Per Slater’s press release, he states to have directly interacted with the monkeys for about a half hour.57 During this time, he anticipated that the monkeys would play with his camera, so he attached a wide-angle lens, flashgun, and a tripod to it.58 He then configured the camera settings and held on to the tripod while letting the monkeys play with the camera.59 This was done with intent to set the stage for up-close photos, should a monkey take any photos.60 Had Slater pressed the button, he certainly would have had the requisite originality and authorship articulated in Sarony and Bleistein.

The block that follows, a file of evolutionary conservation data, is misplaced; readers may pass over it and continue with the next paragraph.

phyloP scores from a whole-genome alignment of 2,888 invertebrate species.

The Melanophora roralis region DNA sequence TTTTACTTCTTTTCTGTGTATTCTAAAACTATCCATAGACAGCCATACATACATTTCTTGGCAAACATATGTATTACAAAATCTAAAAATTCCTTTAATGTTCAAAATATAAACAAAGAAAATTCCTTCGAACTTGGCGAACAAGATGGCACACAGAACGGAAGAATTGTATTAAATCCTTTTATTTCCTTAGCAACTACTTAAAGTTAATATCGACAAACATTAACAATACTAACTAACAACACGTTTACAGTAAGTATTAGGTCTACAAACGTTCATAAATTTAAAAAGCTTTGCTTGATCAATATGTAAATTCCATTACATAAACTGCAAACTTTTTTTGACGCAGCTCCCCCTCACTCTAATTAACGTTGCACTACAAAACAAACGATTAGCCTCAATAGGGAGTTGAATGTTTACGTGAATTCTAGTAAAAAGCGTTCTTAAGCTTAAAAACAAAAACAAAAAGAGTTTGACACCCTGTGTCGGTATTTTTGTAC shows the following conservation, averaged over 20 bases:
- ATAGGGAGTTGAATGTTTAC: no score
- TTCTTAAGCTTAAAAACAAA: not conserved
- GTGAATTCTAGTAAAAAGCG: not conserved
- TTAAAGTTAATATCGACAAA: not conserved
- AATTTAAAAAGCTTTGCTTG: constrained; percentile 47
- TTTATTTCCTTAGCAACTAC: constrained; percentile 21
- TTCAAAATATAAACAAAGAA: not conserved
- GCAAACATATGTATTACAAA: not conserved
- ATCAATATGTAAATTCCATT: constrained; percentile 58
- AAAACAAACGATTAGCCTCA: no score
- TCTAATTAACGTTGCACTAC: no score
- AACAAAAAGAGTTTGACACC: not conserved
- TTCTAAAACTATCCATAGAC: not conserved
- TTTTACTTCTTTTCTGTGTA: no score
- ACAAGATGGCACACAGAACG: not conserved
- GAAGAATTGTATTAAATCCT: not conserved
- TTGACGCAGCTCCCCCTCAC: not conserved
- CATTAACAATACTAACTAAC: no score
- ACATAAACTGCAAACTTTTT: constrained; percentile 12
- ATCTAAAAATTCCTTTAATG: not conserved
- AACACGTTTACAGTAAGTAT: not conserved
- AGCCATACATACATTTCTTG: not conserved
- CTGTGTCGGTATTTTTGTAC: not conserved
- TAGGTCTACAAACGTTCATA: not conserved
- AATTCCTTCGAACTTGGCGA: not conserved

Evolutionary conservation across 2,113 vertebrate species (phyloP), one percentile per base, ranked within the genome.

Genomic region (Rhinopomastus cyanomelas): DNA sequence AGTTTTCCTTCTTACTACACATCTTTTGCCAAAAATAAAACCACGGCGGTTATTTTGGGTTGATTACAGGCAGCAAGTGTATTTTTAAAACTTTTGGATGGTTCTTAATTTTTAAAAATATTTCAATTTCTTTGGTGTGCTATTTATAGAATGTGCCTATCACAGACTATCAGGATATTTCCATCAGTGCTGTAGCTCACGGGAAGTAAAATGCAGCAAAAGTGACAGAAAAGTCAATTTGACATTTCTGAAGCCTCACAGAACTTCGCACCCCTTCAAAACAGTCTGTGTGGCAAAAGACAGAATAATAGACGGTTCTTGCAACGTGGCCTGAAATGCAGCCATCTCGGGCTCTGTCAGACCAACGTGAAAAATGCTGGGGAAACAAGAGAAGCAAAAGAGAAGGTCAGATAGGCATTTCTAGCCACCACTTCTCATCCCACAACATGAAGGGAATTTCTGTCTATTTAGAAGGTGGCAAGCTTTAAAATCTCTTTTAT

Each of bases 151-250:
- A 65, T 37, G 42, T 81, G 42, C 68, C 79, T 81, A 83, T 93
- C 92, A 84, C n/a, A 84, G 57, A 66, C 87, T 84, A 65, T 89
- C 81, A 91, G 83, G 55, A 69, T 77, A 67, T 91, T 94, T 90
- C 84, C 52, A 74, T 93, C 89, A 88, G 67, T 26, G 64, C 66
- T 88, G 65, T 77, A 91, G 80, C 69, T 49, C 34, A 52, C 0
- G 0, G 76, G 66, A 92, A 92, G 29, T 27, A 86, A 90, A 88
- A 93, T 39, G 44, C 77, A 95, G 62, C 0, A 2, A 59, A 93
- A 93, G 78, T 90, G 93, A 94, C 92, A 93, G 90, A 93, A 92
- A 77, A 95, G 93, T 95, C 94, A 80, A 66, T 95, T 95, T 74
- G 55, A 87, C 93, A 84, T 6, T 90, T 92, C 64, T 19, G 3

Does it really matter whether Slater pressed the button on the camera? Instructive participation can establish authorship in a work.61 Courts have found authorship in scenarios where the ideas of an author are carried out through their will, instruction, and ideas, even when the author does not physically create the work.62 Further, courts have held that “where a plaintiff alleges that he exercised such a high degree of control over a film operation—including the type and amount of lighting used, the specific camera angles to be employed, and other detail-intensive artistic elements of a film—such that the final product duplicates his conceptions and visions of what the film should look like, the plaintiff may be said to be an “author” within the meaning of the Copyright Act.”63